In this way, the Lewis structure of CO2 is produced in about 4-5 stages!

Hybridization of CO2

The CO2 hybridization is Sp. The carbon atom is Sp hybridised, while the oxygen atoms are Sp2, resulting in a Sp hybridised molecule.

Hybridization can be comprehended in two ways: first, by understanding the orbital combination, and second, by applying a simple formula.

Let’s first grasp the idea, and then we’ll be able to apply the formula with ease!

C = 1s2 2s2 2p2 is the ground state configuration.

O = 1s2 2s2 2p4 has a ground state configuration of 1s2 2s2 2p4.

When the atoms attain their excited state, one electron from the carbon 2s orbital jumps to the 2p orbital, which is now unoccupied. As a result, the new configuration is – 2p3 1s2 2s1

This results in the development of two Sp orbitals, each containing one electron from the 2s orbital and one electron from the 2p orbital of the carbon atom. A sigma bond is generated when the p orbitals of oxygen interact with the hybrid orbitals formed.

This clarifies the theory of CO2 hybridization. Let’s get to the thrilling part now! The recipe!!

The formula for determining the hybridization of any chemical is as follows:

[V+M-C+A] H = 12


H denotes hybridization, V denotes the number of valence electrons, M denotes the number of monovalent atoms, C denotes the charge of the cation, and A denotes the charge of the anion.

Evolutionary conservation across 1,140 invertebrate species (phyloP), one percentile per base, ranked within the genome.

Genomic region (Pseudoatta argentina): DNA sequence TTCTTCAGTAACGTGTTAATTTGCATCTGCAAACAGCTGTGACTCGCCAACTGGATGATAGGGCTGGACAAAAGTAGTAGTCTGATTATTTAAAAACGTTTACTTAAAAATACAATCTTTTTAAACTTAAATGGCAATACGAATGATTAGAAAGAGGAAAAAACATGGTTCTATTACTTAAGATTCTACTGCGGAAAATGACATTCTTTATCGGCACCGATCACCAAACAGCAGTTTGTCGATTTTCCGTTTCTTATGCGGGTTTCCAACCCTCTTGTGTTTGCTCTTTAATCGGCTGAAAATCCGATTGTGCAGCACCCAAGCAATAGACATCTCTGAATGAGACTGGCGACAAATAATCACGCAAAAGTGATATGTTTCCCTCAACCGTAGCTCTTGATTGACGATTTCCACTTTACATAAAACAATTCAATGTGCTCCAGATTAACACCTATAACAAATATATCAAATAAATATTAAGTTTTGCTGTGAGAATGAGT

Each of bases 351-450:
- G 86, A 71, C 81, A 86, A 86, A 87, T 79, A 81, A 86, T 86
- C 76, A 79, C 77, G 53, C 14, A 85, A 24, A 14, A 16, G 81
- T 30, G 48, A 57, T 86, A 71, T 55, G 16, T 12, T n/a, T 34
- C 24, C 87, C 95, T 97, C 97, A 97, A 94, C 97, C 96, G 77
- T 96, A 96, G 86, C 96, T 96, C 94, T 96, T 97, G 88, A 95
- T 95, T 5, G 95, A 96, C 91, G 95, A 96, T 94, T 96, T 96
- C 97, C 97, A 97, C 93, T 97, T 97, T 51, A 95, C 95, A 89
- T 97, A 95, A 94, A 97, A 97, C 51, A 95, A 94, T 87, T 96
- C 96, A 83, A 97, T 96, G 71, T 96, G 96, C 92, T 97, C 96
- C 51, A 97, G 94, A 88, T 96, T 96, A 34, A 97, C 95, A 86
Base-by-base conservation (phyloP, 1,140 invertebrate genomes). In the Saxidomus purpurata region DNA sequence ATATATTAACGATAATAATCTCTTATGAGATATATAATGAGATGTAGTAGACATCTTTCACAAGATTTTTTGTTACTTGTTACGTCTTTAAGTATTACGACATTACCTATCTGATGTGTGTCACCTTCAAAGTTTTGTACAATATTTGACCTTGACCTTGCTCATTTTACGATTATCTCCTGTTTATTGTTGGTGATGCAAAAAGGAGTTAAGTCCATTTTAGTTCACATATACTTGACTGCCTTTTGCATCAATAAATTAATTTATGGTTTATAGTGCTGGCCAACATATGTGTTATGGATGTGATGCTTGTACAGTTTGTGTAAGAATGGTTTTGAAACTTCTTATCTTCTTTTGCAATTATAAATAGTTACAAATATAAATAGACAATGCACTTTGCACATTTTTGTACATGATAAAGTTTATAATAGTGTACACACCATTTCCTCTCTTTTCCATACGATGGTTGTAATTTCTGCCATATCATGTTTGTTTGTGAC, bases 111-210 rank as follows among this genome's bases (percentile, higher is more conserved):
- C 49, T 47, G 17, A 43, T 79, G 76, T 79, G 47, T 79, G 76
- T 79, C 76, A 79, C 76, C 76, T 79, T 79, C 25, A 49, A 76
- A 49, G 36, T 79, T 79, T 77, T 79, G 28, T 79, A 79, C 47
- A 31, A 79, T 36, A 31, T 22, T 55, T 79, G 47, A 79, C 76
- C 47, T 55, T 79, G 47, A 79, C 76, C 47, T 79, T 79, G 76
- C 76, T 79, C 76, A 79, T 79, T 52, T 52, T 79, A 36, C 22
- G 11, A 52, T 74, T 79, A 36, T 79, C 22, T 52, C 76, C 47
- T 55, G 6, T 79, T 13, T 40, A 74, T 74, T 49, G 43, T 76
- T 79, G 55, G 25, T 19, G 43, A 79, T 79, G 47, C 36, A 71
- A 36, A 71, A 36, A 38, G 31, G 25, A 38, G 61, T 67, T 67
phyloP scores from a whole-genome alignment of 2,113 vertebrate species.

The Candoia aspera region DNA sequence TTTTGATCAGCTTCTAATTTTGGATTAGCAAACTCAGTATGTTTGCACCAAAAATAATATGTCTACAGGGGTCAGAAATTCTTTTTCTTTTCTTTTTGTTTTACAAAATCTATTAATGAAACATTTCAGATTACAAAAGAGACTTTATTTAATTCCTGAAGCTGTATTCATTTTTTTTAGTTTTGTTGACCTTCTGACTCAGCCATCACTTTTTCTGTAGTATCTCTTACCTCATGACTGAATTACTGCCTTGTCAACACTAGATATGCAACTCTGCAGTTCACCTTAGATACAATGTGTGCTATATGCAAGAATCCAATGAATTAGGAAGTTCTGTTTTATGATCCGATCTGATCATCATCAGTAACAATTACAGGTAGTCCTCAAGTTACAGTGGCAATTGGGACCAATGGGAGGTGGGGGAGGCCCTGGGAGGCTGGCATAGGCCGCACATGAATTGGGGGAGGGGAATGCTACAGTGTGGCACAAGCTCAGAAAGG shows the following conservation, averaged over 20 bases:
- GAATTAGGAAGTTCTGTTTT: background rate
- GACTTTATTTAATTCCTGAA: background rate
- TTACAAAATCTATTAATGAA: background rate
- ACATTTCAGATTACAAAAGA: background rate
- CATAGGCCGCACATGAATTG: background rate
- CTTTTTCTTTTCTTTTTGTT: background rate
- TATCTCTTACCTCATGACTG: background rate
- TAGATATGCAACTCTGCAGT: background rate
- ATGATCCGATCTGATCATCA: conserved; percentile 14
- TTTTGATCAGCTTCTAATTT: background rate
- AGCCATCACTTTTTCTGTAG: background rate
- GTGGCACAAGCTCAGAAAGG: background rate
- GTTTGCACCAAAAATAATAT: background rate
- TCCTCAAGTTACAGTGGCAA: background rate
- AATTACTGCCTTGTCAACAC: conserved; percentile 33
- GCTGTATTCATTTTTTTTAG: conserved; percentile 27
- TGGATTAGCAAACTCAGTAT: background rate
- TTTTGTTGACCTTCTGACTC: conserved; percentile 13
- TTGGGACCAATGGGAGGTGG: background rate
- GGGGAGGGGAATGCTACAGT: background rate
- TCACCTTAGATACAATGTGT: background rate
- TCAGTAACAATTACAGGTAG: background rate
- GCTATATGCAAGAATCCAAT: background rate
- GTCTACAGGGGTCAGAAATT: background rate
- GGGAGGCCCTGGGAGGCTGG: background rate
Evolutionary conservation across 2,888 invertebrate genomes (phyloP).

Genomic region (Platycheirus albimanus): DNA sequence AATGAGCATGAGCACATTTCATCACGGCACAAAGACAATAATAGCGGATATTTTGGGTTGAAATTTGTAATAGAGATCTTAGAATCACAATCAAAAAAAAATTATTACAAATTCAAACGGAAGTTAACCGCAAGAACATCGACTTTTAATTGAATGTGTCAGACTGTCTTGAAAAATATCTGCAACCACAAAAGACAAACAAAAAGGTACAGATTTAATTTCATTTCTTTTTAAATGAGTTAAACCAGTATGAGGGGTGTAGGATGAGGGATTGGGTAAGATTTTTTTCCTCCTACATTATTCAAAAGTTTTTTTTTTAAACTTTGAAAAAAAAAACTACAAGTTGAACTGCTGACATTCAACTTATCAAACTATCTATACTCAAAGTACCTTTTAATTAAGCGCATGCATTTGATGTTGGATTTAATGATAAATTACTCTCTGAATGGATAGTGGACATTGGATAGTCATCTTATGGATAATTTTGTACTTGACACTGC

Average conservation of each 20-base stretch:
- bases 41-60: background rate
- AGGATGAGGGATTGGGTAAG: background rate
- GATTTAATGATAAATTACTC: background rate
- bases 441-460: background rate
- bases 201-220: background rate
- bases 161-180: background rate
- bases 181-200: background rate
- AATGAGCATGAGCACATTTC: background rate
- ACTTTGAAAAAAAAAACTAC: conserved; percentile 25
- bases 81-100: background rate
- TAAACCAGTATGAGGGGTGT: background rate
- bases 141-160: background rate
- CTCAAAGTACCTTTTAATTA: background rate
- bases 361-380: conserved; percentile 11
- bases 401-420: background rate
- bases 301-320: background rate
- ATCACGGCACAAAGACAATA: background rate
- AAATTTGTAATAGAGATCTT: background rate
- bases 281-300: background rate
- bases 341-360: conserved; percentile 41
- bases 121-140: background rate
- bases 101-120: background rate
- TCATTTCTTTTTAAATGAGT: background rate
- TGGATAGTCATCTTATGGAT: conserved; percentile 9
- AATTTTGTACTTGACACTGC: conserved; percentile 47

If H is 2, then Sp hybridization is the case.

Similarly, if H= 3, Sp2 hybridization is present.

Similarly, if H is 4, the molecule will exhibit Sp3 hybridization.

When H reaches the age of five, Sp4 hybridization will occur.

The molecule will demonstrate Sp3d2 hybridization when H is 6.

In the case of CO2,

The number of valence electrons in the central atom (V) is equal to four.

Because oxygen is a divalent atom, M = 0.

C and A will be 0 in this case since CO2 is a neutral molecule.

H = 12 [4] is the final result.

Sp hybridization = 2

These two approaches are frequently utilised to comprehend CO2 hybridization.

Geometry of CO2 Molecules

CO2 has a straight form. CO2 has a bond angle of 180 degrees.

The VSEPR theory can be used to calculate the molecular geometry of any substance. The VSEPR chart, which is shown below, will give us some insight into this.

So, based on the preceding diagram, CO2 is an AX2 type molecule, with X denoting a bound atom.

As a result, the CO2 molecule’s molecular geometry will be linear.

CO2 has a linear electron geometry as well. Allow me to clear the air before you assault me with questions regarding electron geometry!!

So, while defining the shape of a molecule, molecular geometry solely considers the atom. Electron geometry, on the other hand, encompasses all electron pairs.

The distinction between these two types of geometry arises from the inclusion of lone pairs in electron geometry.

Because CO2 lacks a lone pair, both geometries are identical in this situation.

Let’s look at this compound’s molecular orbital diagram.

Diagram of the Molecular Orbital (MO) of CO2.

CO2’s molecular orbital diagram is shown below.

Diagram of CO2 MO

The bonding of the orbitals is depicted in a molecular orbital diagram of any molecule. It also assists us in determining the molecule’s bond order, bond length, and bond strength.